City Sued Over Gay Partners' Benefits

Two conservative, religious groups sued Cambridge this week over its ordinance that extends rights and benefits usually reserved for family members to gay and lesbian partners of city workers.

The suit, filed jointly by the Catholic Action League and the American Center for Law and Justice (ACLJ), a conservative legal group, claims that the 1992 ordinance is both inconsistent with state law and unconstitutional.

Currently, domestic partners have health insurance benefits, hospital and jail visitation rights and access to confidential records that other friends do not.


The two groups can only challenge the health care provisions of the ordinance. Under Massachusetts law, citizens can only raise complaints about how their money is spent.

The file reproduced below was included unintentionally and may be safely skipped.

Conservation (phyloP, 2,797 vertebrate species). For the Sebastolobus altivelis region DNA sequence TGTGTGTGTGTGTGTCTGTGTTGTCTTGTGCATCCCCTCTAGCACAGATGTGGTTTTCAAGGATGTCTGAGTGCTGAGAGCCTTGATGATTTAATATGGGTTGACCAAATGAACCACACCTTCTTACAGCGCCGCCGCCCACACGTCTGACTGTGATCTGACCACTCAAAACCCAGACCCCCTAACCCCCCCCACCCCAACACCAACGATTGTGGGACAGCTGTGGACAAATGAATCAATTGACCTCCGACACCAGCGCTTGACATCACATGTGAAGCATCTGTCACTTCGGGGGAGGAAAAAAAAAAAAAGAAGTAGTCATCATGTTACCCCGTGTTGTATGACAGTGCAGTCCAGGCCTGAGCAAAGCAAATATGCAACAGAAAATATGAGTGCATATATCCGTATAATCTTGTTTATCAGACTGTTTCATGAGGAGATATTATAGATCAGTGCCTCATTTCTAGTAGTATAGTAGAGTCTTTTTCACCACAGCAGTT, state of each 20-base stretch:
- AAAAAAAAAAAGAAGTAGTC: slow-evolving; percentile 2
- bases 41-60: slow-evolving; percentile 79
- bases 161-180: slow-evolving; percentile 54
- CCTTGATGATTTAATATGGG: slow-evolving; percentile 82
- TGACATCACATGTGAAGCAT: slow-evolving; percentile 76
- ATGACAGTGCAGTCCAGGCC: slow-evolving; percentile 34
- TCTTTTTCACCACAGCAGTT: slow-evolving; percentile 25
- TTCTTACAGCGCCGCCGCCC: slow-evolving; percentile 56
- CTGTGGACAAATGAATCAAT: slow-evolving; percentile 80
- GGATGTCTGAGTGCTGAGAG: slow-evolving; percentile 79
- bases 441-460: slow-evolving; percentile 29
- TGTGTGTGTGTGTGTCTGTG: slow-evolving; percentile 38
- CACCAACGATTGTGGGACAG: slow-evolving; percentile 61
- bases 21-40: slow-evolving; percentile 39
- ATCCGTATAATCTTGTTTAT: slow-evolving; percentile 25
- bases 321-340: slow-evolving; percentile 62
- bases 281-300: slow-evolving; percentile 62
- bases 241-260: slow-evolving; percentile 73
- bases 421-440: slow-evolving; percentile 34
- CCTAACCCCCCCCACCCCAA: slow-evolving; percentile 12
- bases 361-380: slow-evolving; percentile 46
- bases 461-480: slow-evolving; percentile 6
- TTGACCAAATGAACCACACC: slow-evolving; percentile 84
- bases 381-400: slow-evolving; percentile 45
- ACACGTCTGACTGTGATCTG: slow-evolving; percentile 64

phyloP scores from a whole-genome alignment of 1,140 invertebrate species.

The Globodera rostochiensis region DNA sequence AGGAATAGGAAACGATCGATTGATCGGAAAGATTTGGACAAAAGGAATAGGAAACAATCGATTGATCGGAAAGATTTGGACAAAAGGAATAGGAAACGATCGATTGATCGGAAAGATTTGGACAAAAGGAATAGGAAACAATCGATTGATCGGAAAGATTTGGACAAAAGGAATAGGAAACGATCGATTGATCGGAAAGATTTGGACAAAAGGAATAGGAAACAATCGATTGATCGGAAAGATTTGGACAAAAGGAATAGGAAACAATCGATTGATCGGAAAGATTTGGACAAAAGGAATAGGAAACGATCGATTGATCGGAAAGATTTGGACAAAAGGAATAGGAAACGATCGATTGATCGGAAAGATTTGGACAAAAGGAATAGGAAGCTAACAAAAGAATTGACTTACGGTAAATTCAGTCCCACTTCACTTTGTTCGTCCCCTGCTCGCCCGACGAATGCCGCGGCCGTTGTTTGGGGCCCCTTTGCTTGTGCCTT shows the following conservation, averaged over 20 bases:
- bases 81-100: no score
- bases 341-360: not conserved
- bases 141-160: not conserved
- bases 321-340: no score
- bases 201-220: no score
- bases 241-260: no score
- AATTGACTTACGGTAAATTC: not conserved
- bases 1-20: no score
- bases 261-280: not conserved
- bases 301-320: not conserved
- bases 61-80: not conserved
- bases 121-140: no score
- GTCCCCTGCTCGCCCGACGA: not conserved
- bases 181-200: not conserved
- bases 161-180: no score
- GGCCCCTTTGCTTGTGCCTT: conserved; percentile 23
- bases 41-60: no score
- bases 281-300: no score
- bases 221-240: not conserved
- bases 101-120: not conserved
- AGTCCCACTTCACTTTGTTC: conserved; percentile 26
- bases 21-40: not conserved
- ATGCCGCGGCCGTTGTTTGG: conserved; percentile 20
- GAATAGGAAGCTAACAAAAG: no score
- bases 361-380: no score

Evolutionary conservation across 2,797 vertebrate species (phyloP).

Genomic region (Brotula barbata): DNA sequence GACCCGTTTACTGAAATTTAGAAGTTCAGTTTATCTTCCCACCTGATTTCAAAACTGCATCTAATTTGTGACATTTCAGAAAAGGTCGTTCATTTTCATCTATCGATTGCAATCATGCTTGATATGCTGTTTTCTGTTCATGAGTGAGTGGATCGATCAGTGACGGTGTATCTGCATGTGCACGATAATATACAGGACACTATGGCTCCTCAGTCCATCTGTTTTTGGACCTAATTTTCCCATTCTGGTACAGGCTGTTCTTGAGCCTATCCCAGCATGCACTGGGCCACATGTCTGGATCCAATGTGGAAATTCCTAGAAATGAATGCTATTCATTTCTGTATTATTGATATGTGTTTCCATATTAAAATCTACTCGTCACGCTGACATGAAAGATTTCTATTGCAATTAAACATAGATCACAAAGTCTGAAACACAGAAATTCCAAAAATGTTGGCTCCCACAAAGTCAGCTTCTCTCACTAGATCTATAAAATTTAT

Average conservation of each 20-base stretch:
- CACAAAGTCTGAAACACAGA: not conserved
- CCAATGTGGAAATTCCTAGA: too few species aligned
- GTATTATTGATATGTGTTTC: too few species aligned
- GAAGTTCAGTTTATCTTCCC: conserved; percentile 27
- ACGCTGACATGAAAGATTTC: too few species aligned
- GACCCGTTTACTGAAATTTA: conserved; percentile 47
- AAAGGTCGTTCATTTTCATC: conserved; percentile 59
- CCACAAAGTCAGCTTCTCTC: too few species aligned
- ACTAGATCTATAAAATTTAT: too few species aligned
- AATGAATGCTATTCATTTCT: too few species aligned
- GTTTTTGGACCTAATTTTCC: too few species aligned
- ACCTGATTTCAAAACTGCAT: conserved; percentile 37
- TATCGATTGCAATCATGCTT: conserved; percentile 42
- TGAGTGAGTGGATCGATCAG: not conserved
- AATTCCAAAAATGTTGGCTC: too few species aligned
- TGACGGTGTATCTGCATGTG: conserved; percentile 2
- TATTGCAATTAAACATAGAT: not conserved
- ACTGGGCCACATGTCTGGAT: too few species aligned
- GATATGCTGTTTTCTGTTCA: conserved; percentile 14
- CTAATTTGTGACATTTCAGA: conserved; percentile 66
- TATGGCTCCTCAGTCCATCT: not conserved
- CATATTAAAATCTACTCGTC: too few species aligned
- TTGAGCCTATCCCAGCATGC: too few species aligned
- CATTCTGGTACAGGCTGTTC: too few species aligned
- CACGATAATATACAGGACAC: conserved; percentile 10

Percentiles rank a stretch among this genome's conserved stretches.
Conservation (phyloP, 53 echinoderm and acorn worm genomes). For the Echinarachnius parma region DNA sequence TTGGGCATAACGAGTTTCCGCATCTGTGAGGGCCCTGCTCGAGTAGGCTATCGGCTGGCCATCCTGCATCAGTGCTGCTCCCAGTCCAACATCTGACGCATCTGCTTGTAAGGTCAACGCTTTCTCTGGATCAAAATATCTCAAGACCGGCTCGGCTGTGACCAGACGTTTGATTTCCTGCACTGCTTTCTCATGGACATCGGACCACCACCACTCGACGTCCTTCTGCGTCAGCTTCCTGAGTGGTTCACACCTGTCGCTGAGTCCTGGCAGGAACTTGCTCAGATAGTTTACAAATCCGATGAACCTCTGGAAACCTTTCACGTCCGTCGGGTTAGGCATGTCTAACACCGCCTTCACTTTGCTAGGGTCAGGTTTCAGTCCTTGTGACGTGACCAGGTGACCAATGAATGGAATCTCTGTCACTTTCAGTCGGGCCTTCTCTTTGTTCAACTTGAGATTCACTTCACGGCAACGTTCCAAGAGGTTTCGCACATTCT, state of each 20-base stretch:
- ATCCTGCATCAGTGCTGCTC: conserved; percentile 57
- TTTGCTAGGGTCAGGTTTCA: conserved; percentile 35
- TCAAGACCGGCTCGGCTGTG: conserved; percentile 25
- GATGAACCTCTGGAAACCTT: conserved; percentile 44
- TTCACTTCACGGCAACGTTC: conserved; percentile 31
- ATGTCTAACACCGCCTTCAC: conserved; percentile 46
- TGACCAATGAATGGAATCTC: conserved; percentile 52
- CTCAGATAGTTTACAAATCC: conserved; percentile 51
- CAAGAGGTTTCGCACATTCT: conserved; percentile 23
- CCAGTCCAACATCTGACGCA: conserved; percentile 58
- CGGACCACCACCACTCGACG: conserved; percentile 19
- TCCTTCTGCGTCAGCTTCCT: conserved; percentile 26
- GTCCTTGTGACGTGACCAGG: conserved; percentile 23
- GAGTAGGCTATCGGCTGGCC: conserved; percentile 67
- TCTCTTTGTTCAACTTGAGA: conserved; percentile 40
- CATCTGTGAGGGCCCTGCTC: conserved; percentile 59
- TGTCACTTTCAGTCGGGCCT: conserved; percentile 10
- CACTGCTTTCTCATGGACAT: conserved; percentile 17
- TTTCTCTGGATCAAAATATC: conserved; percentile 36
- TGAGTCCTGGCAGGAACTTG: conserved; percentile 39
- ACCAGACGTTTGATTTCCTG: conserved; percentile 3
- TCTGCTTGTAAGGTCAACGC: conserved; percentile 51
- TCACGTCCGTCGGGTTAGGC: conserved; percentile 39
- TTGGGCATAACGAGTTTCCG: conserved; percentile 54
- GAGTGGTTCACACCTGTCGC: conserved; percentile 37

Last July, in response to a suit filed by the same two groups, the Massachusetts Supreme Court struck down Mayor Thomas A Menino's executive order that extended city health benefits to same-sex couples.

The current suit says that the Cambridge ordinance is inconsistent with a 1955 state law that limits city health insurance benefits to "spouses, those under 19, and those over 19 who cannot care for themselves."

It also claims that this inconsistency is unconstitutional under the "home rule amendment" of the state constitution which states that local laws may not conflict with the state constitution or state laws.

Gary D. Buseck, Executive Director of Gay and Lesbian Advocates and Defenders, a gay rights legal advocate group, described the suit against Cambridge as "essentially the same" as the July suit against Boston.

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